From interviews with former Solyndra employees, the Washington Post has pieced together how Solyndra burned through the better part of its $535 million federal loan.
Former employees of Solyndra, the shuttered solar company that exhausted half a billion dollars of taxpayer money, said they saw questionable spending by management almost as soon as a federal agency approved a $535 million government-backed loan for the start-up.
A new factory built with public money boasted a gleaming conference room with glass walls that, with the flip of a switch, turned a smoky gray to conceal the room’s occupants. Hastily purchased state-of-the-art equipment ended up being sold for pennies on the dollar, still in its plastic wrap, employees said.
As the $344 million factory went up just down the road from the company’s leased plant in Fremont, Calif., workers watched as pallets of unsold solar panels stacked up in storage. Many wondered: Was the factory needed?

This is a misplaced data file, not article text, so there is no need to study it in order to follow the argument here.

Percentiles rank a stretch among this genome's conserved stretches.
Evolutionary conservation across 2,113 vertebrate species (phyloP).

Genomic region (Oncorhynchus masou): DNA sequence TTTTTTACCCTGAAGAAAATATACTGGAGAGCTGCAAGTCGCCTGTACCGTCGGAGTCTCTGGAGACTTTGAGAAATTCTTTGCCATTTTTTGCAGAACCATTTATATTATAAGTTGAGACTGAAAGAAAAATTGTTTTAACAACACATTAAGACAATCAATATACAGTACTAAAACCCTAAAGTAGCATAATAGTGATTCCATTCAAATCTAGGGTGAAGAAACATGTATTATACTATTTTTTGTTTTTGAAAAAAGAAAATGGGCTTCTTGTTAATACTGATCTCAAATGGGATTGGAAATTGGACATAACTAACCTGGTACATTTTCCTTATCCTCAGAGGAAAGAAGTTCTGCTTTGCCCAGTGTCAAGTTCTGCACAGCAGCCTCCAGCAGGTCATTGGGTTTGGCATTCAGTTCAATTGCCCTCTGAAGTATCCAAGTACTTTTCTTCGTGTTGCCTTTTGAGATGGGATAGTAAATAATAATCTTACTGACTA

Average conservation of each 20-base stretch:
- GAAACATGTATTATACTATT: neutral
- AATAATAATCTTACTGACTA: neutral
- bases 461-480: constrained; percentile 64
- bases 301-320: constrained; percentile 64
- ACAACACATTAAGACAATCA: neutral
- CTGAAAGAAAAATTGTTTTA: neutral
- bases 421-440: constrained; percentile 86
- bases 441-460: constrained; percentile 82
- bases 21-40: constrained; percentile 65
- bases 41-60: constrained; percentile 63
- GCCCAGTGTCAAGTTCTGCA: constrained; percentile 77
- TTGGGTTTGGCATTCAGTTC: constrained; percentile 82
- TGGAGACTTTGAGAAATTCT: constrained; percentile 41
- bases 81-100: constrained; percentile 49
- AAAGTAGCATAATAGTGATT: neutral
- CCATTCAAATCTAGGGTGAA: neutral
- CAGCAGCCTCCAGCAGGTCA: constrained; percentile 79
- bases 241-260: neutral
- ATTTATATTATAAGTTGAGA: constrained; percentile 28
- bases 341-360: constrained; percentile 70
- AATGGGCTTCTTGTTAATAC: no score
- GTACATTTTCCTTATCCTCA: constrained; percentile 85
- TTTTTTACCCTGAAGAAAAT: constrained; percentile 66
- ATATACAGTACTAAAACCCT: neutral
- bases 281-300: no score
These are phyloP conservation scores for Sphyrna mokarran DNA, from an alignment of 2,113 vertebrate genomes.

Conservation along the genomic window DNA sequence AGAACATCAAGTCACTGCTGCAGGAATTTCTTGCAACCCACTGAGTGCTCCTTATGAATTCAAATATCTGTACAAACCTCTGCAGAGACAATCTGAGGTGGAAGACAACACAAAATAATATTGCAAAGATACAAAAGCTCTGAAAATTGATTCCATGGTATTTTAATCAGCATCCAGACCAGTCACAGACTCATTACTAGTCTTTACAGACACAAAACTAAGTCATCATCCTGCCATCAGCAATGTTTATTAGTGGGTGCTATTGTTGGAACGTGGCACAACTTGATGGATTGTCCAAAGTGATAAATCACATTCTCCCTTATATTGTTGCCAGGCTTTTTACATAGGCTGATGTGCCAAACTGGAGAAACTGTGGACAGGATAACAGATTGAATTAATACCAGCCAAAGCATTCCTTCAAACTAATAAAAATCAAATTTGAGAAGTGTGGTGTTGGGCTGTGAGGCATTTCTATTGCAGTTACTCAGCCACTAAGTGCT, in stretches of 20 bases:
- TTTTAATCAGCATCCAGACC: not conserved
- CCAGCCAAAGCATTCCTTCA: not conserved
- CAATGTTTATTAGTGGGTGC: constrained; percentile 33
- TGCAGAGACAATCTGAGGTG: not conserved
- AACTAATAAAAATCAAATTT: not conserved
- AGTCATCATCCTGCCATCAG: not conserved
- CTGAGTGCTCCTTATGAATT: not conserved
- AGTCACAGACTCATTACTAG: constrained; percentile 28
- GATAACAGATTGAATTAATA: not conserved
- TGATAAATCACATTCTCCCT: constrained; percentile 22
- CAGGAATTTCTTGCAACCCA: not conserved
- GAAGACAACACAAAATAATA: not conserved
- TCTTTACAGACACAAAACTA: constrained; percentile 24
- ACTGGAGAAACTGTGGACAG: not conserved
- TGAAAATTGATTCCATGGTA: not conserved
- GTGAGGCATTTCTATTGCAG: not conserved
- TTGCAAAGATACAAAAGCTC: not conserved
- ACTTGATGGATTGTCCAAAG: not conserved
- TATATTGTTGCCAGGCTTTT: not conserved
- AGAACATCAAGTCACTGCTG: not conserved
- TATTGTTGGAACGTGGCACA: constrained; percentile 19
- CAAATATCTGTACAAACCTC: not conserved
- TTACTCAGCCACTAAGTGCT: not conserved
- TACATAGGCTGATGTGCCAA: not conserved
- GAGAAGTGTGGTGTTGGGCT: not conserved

“After we got the loan guarantee, they were just spending money left and right,” said former Solyndra engineer Lindsey Eastburn. “Because we were doing well, nobody cared. Because of that infusion of money, it made people sloppy.”
As more nauseating details emerge from the scandal surrounding Solyndra's demise, Republicans need to persistently make the case that this malfeasance isn't isolated to one company, but is part and parcel of President Obama's stimulus legacy. Solyndra's sloppy spending spree is really just a small manifestation of Obama's sloppy spending spree.